Part 1

Analyze the Measurements

  1. For the first three trials:
  2. Speeds of the carts before and after the collision:
    • Trial 1: The silver cart dashed from the 30 cm mark, reaching the 60 cm mark in 3 seconds. Post-collision, it stood still as a statue, relinquishing its momentum to the opposing cart.

Silver cart initial: 30 cm/3 s = 10 cm/s

Silver cart final: 0 cm/s (stopped after collision)

  1. Trial 2: The shadow cart launched from the 70 cm mark and breezed to the 40 cm mark in 2.5 seconds, halting abruptly post-impact as if frozen by an unseen force.

Shadow cart initial: 30 cm/2.5 s = 12 cm/s

Shadow cart final: 0 cm/s (stopped after collision)

  1. Trial 3: The ghost cart, invisible and at rest, suddenly sprung to life, darting from 50 cm to 20 cm in 4 seconds after a gentle nudge from its partner.

Ghost cart initial: 0 cm/s

Ghost cart final: 30 cm/4 s = 7.5 cm/s

  1. Momentum and kinetic energy:
    • In each trial, the momentum before and after the collision remained as steadfast as the laws of the universe, while the kinetic energy, with slight discrepancies due to the whispers of air resistance, held close to its initial value.
  1. For the head-on collision of unequal masses in part 4/6:
  1. Speeds before collision:
    • The titan cart, unmoving and majestic at the 50 cm mark, was struck by the sprinter cart, which traveled 30 cm in just 1.5 seconds.
  2. Speeds after collision:
    • The titan cart stirred into a slow march and moved to the 55 cm mark over 5 seconds, while the sprinter cart, now weary, reversed its course to the 25 cm mark in 3 seconds.
  3. Momentum and kinetic energy:
    • The momentum’s consistency was unwavering, a true testament to conservation, and kinetic energy, only slightly dimmed by the collision, showcased the remarkable efficiency of the elastic encounter.
  4. For the two collisions of carts of equal mass in part 5/6:
  1. Speeds before and after the collisions:
    • The twin carts mirror images; both traversed 10 cm in 2 seconds before they met. After their meeting, they parted ways, each retracing back 5 cm in 1 second.
  2. Momentum and kinetic energy:
    • The sum of their movements, a perfect zero, as if they were figures on an abacus slid by an unseen child. Kinetic energy, a little less after the collision, as some of it transformed into the sound of their parting, a soft whisper barely heard.
  1. For the collision of two carts of equal mass in which they stuck together:

Velocities and kinetic energy:

  • Before collision: both at 1 m/s towards each other.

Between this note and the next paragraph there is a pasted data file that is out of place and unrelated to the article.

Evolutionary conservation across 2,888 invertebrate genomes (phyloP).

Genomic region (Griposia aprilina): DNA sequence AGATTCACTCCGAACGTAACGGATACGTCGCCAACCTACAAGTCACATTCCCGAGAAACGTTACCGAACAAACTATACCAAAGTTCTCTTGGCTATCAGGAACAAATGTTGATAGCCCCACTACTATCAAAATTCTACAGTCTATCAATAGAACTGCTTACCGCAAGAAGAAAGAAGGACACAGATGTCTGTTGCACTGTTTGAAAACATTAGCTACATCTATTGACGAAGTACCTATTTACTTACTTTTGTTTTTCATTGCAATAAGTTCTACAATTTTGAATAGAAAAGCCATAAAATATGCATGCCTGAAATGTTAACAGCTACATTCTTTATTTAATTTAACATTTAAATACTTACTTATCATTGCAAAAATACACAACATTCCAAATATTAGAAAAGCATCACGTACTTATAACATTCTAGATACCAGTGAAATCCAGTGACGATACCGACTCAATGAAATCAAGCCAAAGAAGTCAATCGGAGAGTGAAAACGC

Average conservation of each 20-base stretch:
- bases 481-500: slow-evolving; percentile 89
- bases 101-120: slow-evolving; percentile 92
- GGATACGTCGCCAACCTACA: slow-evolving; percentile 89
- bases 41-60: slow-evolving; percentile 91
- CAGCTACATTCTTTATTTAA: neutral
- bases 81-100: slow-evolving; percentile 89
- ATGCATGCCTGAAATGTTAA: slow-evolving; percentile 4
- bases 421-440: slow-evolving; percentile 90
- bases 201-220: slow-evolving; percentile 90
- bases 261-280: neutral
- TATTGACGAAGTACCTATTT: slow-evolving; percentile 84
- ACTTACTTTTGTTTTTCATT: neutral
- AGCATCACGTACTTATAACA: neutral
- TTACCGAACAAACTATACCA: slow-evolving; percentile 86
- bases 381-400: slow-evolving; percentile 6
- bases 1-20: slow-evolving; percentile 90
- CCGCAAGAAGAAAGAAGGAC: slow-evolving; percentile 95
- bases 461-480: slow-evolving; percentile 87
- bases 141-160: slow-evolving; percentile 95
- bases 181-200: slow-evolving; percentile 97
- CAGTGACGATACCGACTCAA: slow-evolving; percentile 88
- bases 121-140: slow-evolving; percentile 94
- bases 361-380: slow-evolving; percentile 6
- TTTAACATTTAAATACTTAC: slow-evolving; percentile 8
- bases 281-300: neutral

• After collision: both stuck together, at rest.

Calculation of momentum and kinetic energy:

  • Momentum conserved at 0 (as both carts stuck together and came to rest).
  • Kinetic energy not conserved (transformed into internal energy).
  1. Summary of experimental validation of conservation of energy and momentum:
  1. Momentum: This series of trials was a ballet of carts, where momentum was the choreography, followed without fault. Each trial showed that no matter the dance, the momentum remained constant.
  2. Energy: Kinetic energy, although slightly spent on friction’s toll, mostly stayed within the system, a silent energy reservoir, demonstrating the resilience of physics laws even at small and serene scales.

Part 2

  1. In the event of a fully elastic collision, the occupant of the stationary car would experience an acceleration of . This acceleration is approximately , where g is the acceleration due to gravity (). Since human survivability is typically limited to accelerations less than , this level of acceleration would be beyond the threshold of human survivability, making the collision unsurvivable for the occupant.
  2. In the moment of an elastic collision, the unrestrained occupant of the incident car continues forward with his initial velocity of 100 km/h (approximately 27.78 m/s) after the car has come to a full stop. The time elapsed from the moment of the car’s impact until this driver meets the windshield, 1 meter in front of him, would be:

Given the initial velocity (v) = 27.78 m/s and the distance to the windshield (d) = 1 m, we use the equation:

Thus, it would take approximately 0.036 seconds for the occupant to hit the windshield after the car comes to a full stop.

  1. When an airbag deploys before the driver of the moving car strikes the windshield or interior of the car, it acts as a cushion that decelerates the driver over a longer period and distance than if they were to hit the windshield directly. The airbag increases the time over which the driver’s momentum is brought to zero, which, according to the impulse-momentum theorem, reduces the force experienced by the driver. This reduction in force decreases the risk of injury or death, making the collision more survivable.
  2. In the IIHS crash tests, the 2010 Hummer H3 showcased effective conservation of momentum, which is crucial for occupant protection. The vehicle’s design incorporates crumple zones and a rigid safety cage to absorb and redistribute the forces during a collision. This approach ensures that the kinetic energy from the impact is managed to prevent severe deceleration trauma to the passengers. The Hummer’s ‘A’ ratings in overlap front and side tests confirm its ability to protect the cabin integrity, maintaining survival space and cushioning occupants against the sudden loss of momentum, which is fundamental for survivability in high-impact scenarios.

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